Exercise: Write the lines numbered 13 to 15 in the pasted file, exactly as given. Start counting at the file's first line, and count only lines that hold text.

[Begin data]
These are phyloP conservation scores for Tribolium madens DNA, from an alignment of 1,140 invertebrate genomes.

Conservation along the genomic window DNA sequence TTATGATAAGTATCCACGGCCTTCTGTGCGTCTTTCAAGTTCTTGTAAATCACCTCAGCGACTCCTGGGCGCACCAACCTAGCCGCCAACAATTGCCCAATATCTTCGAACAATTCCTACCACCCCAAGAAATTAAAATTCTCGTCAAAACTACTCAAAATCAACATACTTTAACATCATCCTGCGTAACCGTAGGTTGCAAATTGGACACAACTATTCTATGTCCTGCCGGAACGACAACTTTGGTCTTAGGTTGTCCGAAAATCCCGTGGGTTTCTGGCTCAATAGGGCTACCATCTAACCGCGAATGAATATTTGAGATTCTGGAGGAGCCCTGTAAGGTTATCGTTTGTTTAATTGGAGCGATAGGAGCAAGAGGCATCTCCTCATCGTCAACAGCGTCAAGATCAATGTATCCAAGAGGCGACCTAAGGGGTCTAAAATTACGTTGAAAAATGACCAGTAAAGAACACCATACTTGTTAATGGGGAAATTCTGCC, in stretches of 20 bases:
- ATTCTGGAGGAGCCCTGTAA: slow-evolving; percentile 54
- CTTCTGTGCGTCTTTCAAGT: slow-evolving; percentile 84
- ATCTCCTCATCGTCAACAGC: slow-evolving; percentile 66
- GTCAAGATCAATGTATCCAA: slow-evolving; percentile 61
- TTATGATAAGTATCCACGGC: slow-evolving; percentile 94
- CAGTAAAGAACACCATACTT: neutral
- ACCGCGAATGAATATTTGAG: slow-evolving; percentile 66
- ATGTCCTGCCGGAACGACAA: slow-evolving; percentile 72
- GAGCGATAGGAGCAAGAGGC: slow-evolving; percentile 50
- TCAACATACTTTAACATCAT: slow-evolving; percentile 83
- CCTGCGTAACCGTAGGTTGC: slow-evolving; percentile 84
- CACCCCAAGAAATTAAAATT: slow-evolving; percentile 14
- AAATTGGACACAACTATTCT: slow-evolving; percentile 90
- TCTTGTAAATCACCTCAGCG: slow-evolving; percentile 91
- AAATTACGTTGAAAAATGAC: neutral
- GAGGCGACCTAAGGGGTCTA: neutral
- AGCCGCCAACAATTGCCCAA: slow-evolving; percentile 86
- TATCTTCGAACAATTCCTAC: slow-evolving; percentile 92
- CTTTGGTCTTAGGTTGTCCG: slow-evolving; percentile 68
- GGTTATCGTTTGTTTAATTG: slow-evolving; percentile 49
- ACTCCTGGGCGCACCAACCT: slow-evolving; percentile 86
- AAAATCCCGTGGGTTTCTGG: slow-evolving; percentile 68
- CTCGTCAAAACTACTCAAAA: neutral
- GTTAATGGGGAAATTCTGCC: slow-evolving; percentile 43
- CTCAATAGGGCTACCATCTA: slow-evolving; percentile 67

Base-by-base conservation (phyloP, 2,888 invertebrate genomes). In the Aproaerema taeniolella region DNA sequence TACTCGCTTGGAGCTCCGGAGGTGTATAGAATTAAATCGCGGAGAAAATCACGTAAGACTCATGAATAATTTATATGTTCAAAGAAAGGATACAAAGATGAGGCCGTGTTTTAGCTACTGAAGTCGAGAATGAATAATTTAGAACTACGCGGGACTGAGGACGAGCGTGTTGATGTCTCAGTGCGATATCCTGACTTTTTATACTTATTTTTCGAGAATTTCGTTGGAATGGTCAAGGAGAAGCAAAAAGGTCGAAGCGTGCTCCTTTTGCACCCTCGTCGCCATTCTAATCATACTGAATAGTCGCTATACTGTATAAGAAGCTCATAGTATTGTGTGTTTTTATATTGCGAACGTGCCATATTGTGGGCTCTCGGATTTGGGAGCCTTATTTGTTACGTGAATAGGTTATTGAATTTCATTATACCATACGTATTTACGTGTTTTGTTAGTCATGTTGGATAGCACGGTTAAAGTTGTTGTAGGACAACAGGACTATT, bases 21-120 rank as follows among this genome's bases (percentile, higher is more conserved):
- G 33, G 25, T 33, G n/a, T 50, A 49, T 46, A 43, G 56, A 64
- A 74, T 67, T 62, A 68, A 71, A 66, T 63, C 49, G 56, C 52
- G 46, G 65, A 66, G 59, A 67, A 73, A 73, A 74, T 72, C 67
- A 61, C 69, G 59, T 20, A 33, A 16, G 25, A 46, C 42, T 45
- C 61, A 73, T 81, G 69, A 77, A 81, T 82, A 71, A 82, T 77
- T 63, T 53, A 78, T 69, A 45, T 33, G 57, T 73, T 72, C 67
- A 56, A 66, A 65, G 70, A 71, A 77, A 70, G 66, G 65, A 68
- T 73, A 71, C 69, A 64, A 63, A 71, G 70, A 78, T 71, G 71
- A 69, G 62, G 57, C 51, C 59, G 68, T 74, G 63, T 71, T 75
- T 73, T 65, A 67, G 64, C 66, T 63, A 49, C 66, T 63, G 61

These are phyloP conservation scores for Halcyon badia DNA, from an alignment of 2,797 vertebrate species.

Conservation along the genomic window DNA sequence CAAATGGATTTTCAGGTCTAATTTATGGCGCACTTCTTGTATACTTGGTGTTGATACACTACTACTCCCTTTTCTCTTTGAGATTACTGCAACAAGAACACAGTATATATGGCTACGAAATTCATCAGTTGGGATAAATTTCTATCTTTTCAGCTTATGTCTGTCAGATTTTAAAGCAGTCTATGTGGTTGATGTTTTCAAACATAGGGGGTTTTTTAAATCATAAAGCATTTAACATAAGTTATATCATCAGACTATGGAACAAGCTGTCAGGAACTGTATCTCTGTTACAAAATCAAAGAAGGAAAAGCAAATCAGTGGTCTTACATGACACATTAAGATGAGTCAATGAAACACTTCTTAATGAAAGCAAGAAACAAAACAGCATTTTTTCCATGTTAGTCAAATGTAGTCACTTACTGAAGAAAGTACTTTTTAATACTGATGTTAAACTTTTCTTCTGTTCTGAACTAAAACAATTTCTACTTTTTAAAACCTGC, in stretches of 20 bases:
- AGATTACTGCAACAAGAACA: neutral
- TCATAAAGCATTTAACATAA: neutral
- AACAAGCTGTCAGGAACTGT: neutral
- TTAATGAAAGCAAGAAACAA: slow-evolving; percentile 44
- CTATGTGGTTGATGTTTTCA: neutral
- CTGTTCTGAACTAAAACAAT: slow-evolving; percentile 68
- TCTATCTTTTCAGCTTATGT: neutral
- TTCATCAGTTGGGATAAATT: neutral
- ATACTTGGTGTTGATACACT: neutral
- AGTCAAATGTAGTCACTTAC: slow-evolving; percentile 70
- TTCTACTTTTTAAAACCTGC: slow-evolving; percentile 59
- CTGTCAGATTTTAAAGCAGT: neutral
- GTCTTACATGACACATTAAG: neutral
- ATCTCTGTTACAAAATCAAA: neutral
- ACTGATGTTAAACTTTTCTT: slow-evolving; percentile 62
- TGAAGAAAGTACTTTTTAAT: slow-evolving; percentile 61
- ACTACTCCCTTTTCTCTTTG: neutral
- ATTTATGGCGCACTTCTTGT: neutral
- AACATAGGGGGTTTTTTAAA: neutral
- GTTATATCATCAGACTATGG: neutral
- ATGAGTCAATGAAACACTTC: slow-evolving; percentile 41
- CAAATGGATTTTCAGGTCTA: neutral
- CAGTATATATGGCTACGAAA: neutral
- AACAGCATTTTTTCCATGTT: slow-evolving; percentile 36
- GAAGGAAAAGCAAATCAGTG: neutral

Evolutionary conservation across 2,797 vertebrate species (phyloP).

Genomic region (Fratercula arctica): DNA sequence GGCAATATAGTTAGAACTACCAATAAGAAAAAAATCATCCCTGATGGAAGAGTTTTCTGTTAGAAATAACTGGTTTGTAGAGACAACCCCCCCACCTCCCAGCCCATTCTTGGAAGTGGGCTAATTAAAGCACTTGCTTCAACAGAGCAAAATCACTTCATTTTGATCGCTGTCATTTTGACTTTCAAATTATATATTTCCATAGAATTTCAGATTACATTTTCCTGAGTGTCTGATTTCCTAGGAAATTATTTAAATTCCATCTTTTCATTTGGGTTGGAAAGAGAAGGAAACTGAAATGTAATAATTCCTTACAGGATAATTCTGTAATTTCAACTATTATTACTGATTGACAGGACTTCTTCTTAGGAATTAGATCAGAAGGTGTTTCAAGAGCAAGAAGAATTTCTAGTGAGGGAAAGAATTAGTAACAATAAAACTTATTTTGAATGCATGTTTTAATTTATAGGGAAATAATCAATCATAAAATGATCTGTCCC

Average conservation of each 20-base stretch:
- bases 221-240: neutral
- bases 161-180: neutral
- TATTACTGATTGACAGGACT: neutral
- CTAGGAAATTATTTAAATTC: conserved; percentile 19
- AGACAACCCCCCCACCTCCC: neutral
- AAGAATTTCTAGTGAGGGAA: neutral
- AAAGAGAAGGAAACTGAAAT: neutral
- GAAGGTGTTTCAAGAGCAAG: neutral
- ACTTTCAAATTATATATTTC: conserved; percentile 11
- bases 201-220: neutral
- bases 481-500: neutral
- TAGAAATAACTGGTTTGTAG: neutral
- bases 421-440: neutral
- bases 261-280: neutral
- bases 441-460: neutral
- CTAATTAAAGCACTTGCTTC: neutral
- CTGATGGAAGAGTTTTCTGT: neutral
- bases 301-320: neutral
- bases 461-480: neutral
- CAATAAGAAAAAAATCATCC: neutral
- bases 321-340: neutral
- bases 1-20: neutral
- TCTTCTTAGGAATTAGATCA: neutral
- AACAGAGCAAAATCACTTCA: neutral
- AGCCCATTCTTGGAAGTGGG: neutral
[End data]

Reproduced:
- CCTGCGTAACCGTAGGTTGC: slow-evolving; percentile 84
- CACCCCAAGAAATTAAAATT: slow-evolving; percentile 14
- AAATTGGACACAACTATTCT: slow-evolving; percentile 90